The Vlaamse wafel or Flemish waffle is the largest waffle of the bunch: with its sharp corners and thickness it almost looks like a caricature of itself. The waffle is made from a light yeast batter, made even lighter thanks to whipped egg whites and a dash of baking powder. When baked properly the exterior should be crisp and the interior soft.
This is my adaptation of the recipe for Flemish waffles by the father of Belgian cuisine, Philippe Cauderlier, who was the first chef after the creation of Belgium in 1830 to publish cookbooks containing recipes with Belgian regional names. With his books he helped build a Belgian culinary identity.
However, if you looked for this waffle today you would not find it because somewhere in the early 20th century it was renamed Brussels waffle and the term Flemish waffle wholly disappeared. In cookery books from the last century, this waffle is usually named ‘batter waffle’; however, Vlaamse wafel is the most frequent dish with a Flemish heritage to appear in cookery books from before 1851. This was discovered by the Academie voor de Streekgebonden Gastronomie (ASG) in 2006. The reason we lost the name Flemish waffle is unknown, but I tend to blame our language divide in Belgium. This waffle is, after all, being marketed as ‘the Belgian waffle’ abroad, and Brussels is our capital city, the city that is supposed to unify this country.
The proper way to eat the Flemish/Brussels waffle is sitting down in a tearoom for a special occasion: with the waffle on a plate, cutting off row by row and square by square of the waffle. My husband and I had waffles at our favourite waffle house after our civil wedding; that is how special it is!
- 200 g unsalted butter
- 800 ml ml full-cream milk
- 4 eggs
- 500 g plain flour
- 15 g instant dry yeast
- a pinch ground cinnamon
- ½ t salt
- oil or lard, for greasing if you don’t have a non-stick waffle iron
- icing sugar, to dust
- To serve (optional)
- unsalted butter
- whipped cream
- fresh strawberries
1. Use a deep or plain waffle iron plate.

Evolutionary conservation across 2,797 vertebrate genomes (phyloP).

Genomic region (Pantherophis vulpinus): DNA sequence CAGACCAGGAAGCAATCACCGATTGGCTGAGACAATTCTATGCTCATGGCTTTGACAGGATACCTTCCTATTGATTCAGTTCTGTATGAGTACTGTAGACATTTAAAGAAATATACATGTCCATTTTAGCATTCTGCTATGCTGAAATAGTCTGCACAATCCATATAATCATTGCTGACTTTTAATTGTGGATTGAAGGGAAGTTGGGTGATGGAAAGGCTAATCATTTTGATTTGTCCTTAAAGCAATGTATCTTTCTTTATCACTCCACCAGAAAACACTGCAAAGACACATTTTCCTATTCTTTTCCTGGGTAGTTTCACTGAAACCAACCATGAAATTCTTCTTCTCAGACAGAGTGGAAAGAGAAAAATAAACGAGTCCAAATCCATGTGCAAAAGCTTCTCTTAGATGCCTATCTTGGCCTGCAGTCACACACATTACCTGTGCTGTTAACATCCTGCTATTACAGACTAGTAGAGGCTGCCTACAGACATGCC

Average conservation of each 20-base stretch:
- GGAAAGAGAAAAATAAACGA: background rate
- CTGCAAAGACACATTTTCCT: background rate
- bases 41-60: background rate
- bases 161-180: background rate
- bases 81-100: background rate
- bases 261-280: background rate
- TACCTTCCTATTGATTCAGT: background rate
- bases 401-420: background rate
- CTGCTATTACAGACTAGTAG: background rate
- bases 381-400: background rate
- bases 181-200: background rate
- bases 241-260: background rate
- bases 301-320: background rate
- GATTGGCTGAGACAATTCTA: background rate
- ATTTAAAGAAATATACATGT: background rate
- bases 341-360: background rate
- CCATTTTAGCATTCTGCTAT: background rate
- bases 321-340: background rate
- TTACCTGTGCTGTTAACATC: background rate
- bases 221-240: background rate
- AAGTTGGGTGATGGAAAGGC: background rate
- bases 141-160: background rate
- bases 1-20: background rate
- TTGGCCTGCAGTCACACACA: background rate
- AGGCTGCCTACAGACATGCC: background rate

2. Melt the butter in the milk in a small saucepan over low heat, then set aside to cool. Meanwhile, separate the eggs.
Combine the flour, yeast and cinnamon in a large bowl or the bowl of an electric mixer, make a well in the centre and pour in the egg yolks followed by half the butter and milk mixture. Stir until completely incorporated, then add the salt and pour in the rest of the butter and milk mixture and mix well.
3. Whisk the egg whites to stiff peaks and fold them into the batter with large, gentle movements in order to keep in as much air as possible. Set the batter aside to rest for 1 hour at room temperature or in the fridge until you need it.
4. Preheat your waffle iron to the hottest setting and have your batter and a cup measuring tool (which works perfectly for my iron size) ready.
5. Ladle batter onto the waffle plate swiftly, spreading it into all the holes. The deep iron will need 2 cups of batter, the plain one needs 1 cup. Close and immediately turn the waffle iron 2–3 times (Belgian waffle irons rotate) so that the batter spreads evenly and all around. Bake to a pale golden brown colour, which will take just under 2 minutes.
6. Dust generously with icing sugar before serving: this is a must because the waffle itself isn’t sweet. Then offer toppings of butter to spread on top or whipped cream to pipe into the holes. I find fresh strawberries are too extravagant, but that is how the waffle was served at the New York World’s Fair in 1964. My husband and many other people like this waffle served in an old-fashioned, even historical, manner, topped with cold butter so it melts into the holes.
This is an extract from Dark Rye and Honey Cake: Festival baking from the heart of the Low Countries by Regula Ysewijn (Murdoch Books). Photographs Regula Ysewijn.